24. Scherzo/Jeering Song/Trefas Nota 18th JulyIn the corner of the school’s playground, the jeering children work their magic-making every single child walk away from them head in hands, as the jeering children laugh and giggle.  They lie, sneer and break people’s hearts.  That is why every little child should avoid these jeery kids. 

  

25. Ungarisches Lied/Hunagarian Song/Magyar Nota 19th July 2010 

The stream gently began to slither between the harsh stones and smooth rocks.  The lip of each eddy reached a proud height over stones and slid down, making a soft ripple and dispersing.  Trees loomed over and huge boulders smothered the water; its pace started to quicken and the once minute waves hurried between each other from left to right, up and down.  Sticks and leaves on the water were hurriedly thrown away.  It began to go faster and faster until only froth was visible.  Suddenly everything disappeared – the looming trees parted, the huge stones and boulders were no where to be seen.  And the stream was now a river not to be controlled or manipulated, but respected and feared, for any day the water was scarce or completely wild we could do nothing…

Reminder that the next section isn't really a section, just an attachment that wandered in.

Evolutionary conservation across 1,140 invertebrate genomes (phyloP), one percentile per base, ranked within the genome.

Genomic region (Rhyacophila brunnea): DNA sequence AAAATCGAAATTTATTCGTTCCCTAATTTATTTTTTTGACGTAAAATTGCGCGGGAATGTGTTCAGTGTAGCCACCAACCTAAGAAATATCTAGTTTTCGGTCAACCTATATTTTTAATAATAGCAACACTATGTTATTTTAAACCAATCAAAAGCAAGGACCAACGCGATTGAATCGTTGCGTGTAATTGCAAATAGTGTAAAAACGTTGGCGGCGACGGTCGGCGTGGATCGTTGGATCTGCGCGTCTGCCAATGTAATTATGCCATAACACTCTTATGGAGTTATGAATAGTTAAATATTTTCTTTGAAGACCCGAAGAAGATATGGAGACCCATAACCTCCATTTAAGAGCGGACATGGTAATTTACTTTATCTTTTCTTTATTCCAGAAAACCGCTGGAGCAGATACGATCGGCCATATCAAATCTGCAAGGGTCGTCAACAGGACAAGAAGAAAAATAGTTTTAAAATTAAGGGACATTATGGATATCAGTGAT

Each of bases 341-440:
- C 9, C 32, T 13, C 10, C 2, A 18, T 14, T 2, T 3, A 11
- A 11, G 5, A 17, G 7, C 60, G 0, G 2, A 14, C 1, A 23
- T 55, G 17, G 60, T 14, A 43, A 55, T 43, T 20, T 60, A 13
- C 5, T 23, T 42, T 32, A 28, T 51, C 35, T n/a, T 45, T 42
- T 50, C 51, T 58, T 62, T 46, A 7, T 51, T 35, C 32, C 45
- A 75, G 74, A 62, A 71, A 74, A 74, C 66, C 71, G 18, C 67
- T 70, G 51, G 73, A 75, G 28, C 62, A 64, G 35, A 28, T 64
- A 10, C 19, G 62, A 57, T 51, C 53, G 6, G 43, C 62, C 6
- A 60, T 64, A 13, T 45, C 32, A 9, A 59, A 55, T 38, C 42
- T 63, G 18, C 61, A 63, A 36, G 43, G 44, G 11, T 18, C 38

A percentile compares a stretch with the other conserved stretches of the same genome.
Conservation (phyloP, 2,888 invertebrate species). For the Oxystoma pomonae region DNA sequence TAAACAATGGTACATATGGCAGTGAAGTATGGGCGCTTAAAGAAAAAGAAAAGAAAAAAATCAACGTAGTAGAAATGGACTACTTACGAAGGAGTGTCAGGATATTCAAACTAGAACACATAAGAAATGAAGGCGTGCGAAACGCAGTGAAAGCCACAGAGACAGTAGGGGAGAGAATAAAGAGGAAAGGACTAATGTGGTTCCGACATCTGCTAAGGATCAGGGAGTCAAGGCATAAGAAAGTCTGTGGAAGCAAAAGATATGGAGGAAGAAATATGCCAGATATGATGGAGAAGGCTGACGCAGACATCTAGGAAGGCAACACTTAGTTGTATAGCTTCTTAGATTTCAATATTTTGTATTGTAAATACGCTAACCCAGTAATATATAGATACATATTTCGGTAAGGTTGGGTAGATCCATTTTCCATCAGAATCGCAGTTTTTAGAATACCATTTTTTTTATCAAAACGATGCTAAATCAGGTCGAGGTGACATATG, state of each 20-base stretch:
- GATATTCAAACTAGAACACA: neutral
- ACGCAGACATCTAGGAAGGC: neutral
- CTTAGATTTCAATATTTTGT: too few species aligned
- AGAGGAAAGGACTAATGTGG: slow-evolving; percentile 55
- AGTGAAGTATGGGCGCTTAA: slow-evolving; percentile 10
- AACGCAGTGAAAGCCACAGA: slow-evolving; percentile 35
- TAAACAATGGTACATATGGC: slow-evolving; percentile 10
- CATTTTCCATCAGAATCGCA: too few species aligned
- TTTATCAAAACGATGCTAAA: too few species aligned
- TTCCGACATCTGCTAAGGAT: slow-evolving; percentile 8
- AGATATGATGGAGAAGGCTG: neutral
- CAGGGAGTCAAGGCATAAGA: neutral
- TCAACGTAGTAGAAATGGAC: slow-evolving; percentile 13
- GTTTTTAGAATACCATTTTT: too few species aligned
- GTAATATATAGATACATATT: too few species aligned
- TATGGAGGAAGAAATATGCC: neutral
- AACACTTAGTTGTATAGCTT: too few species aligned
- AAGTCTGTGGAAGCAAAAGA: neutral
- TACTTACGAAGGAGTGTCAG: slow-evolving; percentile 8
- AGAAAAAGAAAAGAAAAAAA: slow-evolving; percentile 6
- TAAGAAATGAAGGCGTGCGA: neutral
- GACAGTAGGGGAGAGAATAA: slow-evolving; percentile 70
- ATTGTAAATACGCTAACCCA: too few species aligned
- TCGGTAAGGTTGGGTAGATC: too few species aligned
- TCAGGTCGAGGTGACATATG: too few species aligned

26.Spottlied/Teasing Song/Ugyan Edes Komamasszony 19th July 2010. Like the ‘Jeering tune’ this is rather similar. This one is probably more like jumping out from behind trees and boulders, scaring each other.  It is not as brutal as telling lies about each other.  The tune is more playful, and speedy, like playing tag.  It is definitely a lot more fun to play. 

  

27.Hinke-Tanz/Limping Dance/Santa-Tanc 20th July 2010 

Limping, 

Limping, 

Limping. 

Falling down and down 

Limping, 

Limping, 

Limping. 

The limping man slows down. 

Hobbling, 

Hobbling, 

Hobbling. 

The broken man lies down. 

Beaten, 

Beaten, 

Beaten. 

The shell-shocked man crawls down. 

Clothes in tatters, 

Hands hang loose, 

Rusty medals dangle. 

The crippled soul lies down. 

  

28. Gram/Sorrow/Bankokas 20th July 2010 

This seemed very hard to play at first, because music like this needs you to be fully awake before you play. There is a lot of double stopping, and where you play can fool you. There are also many accidentals, and if you get these wrong, the piece is ruined.  When they are right, going from the flats to sharps sounds like wailing mourners at a funeral. Perhaps this is the funeral of a child, and the parents are full of sorrow, not wanting to admit their child is dead.